Deciding to become a teacher is one of the most noble and gratifying decisions a person can make in their lifetime. With this decision comes great responsibility and opportunity. When you get your first classroom, you are entrusted with a group of young minds that look to you for guidance in their learning. There will be good days and bad days but the net result is always positive, it has to be. In order to have a successful teaching journey, you must continue to nourish yourself to grow. Successful plant growth requires water, nutrients, air, soil, light, temperature, space and time. Some things that may not be so obvious, but are a huge part of your teaching journey.
Water and Nutrients
Teaching is a physically and more so, a psychologically demanding career. In order to keep your mind and body right, you have to take care of it so you are at your finest, everyday, for your students. Exercise, proper diet and hydration is key to having successful days in the classroom. Drinking water circulates nutrients and keeps you balanced and provides a positive function with many of your organs, such as the kidneys and brain. If your water intake does not equal output, you will be unbalanced and begin dehydrating. Water supports circulation, maintains or lowers caloric intake and energizes muscles. Tips to increase your water intake:
- Eat more fruits and vegetables
- Have a water bottle handy: in car, desk or bag
- Drink beverages that you like, however, alcohol tends to dehydrate
Air and Soil
Teaching requires a growth mindset. It is particularly hard to grow as a teacher if your environment and ecosystem is filled with toxins which limits your ability to develop talents in students, instead you only document their ability. Plants require clean air and rich soil to take in carbon dioxide and create food. Teachers should continuously challenge themselves, reflect and take risks in order to grow. Additionally, place effort before talent, emphasize growth, value the process and stop seeking approval.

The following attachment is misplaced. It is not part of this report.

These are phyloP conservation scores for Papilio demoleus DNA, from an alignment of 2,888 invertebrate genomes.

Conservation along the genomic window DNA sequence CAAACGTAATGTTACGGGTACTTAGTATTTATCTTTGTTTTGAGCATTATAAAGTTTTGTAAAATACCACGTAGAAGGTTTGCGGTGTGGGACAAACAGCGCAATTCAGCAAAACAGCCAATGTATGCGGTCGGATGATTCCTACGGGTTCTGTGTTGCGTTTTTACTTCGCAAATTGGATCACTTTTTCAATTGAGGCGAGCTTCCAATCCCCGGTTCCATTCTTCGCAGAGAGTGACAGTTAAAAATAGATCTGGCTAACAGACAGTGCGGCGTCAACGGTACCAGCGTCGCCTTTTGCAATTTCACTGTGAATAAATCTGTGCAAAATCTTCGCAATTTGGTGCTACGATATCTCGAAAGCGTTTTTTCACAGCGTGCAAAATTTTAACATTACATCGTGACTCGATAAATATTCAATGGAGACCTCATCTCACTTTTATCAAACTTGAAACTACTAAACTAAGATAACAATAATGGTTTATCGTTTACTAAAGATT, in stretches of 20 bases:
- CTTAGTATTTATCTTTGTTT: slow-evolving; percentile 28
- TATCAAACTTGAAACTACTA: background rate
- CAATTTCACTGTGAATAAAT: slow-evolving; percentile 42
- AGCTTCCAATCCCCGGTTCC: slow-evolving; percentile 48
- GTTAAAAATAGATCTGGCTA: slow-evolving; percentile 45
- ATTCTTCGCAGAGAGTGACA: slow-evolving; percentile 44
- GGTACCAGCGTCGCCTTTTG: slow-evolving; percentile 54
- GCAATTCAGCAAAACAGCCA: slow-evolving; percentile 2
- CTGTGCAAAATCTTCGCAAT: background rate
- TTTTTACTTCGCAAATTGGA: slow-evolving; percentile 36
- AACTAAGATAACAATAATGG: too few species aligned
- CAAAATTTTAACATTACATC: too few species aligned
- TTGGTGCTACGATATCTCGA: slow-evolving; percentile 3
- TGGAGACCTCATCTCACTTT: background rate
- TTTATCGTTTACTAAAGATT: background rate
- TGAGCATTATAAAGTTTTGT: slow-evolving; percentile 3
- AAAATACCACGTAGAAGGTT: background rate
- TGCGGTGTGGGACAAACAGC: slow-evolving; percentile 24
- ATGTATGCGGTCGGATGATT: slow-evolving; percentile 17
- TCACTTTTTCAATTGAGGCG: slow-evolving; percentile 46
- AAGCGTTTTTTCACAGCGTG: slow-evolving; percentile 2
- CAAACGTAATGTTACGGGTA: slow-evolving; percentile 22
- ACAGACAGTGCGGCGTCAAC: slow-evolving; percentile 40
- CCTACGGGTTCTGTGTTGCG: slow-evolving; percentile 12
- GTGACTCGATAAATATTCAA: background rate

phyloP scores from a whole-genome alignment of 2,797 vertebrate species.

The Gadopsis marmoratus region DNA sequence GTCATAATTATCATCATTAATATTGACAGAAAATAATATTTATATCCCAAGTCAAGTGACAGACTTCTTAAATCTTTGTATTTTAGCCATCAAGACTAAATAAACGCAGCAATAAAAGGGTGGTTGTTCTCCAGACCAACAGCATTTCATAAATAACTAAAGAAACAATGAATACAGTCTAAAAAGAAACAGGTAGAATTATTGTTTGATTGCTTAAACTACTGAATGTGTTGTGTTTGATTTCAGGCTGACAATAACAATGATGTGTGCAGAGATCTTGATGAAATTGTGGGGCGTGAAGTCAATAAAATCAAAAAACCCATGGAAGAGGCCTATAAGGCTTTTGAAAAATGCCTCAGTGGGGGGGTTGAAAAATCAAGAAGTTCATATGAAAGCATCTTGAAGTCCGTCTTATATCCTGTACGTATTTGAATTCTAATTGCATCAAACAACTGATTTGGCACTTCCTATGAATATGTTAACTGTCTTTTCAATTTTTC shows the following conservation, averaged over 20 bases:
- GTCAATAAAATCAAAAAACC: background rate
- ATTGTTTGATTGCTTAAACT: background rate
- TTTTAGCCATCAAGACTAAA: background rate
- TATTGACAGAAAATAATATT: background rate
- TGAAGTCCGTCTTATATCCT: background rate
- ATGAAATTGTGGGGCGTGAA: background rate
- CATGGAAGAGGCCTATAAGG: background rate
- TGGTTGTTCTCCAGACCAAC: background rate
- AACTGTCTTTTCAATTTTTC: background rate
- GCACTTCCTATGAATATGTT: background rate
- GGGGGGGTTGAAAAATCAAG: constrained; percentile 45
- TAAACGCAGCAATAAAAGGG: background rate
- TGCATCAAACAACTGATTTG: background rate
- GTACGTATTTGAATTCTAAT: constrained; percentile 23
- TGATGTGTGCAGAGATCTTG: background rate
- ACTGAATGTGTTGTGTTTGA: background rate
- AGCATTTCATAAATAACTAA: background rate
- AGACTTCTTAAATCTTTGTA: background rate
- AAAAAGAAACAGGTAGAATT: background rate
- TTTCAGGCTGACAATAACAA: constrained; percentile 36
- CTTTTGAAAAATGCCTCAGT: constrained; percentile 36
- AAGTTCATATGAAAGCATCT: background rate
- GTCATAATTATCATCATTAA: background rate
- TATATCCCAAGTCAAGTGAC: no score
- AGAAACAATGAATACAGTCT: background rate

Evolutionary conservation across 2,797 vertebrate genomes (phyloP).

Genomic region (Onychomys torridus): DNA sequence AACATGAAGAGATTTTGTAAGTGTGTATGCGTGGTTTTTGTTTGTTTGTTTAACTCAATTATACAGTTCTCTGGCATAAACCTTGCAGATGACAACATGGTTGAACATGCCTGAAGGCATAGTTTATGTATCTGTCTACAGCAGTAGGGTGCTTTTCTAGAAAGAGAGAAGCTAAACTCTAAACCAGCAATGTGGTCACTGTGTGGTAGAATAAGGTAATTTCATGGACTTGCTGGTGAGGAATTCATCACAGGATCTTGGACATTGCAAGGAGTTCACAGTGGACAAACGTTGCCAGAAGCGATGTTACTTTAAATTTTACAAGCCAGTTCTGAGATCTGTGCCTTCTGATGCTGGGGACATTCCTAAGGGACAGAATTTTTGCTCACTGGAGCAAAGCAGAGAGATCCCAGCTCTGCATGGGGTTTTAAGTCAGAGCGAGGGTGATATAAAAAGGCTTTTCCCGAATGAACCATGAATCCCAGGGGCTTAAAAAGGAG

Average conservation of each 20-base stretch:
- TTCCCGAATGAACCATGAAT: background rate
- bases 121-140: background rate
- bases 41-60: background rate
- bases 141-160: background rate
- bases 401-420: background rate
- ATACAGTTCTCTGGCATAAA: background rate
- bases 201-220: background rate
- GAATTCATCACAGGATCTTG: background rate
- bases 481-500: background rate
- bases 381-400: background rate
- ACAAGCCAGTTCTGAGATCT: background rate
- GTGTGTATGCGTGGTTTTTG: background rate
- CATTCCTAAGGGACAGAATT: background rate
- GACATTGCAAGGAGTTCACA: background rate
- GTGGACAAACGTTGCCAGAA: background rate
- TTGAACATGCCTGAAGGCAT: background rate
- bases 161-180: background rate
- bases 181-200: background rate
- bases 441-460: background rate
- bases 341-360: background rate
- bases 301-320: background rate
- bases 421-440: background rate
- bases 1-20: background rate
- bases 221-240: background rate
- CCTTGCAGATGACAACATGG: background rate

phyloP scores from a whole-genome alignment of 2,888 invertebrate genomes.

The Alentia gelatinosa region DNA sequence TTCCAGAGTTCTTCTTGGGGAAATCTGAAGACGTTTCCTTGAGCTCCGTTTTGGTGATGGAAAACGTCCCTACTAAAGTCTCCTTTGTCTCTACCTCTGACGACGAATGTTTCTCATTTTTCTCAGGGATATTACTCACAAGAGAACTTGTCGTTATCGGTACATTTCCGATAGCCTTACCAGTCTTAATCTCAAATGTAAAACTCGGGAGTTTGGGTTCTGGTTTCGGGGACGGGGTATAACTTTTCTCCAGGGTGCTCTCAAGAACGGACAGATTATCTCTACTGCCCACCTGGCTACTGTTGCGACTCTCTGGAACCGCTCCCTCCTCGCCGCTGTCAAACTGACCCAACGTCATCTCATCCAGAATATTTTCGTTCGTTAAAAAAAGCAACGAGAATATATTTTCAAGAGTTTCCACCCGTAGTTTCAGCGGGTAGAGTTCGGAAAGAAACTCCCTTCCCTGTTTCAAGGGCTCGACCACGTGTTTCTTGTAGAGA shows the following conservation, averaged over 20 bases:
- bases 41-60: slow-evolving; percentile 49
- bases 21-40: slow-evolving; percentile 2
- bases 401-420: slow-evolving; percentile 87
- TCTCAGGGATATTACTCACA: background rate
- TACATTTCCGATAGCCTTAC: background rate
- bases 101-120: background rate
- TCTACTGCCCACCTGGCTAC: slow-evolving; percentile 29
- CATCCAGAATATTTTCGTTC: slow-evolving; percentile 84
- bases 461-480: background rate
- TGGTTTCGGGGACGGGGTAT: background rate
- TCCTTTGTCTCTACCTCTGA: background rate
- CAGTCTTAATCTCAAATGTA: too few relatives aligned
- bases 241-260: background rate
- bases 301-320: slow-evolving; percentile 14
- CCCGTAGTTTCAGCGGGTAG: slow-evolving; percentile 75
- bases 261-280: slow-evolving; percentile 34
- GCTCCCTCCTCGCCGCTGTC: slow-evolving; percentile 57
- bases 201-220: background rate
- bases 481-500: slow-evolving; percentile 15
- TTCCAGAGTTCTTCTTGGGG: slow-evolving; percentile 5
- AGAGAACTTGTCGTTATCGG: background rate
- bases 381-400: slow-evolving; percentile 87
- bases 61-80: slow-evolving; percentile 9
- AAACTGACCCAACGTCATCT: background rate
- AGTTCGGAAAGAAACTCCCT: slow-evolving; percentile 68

Light and Temperature
Light is used as energy for plants to make food, without it, the plant suffers. If the plant is too hot or cold it burns or freezes which stunts or eliminates growth. Teachers should not let others cloud their judgement and follow along with practices that do not move students and teachers forward. Teachers must create their own nutrients by researching best practices in teaching and learning through professional learning communities and increasing their network of resources and support, so their reflection is clear and the path for positive student outcomes is consistent. Gathering ideas is one thing, but you must implement, try and experiment. Much like a plant being to cold or hot, a teacher must have equal portions of research and action in order to grow.
Space and Time
In order to let your roots grow you need space and time. Finding time to educate yourself, take advantage of professional learning opportunities or talk to other educational practitioners that have a growth mindset, can prove to be a win for teachers and students. Teaching is not a race, nor should years of service be rewarded with flat line lessons and activities that do not support students as inquirers, reflectors and doers. Teaching is a consistent, long term career that should be rich in improvement, sharing and caring. You can improve yearly by reflecting on all your lessons and interactions with students and colleagues, seek help and support, and remember that you do not have to do it all at once, you just have to intentionally begin.
Congratulations to all teachers and educators who have for one reason or another, joined the ranks of education. It is your duty to grow and nourish yourself as an educator to grow and have a successful teaching journey.
Learn more about Growth Mindset, Creativity and being a better teacher:
Mindset: The New Psychology of Success by Carol Dweck
Creative Schools: The Grassroots Revolution That’s Transforming Education by Sir Ken Robinson
The Innovator’s Mindset: Empower Learning, Unleash Talent, and Lead a Culture of Creativity by George Couros
Drive: The Surprising Truth About What Motivates Us by Daniel Pink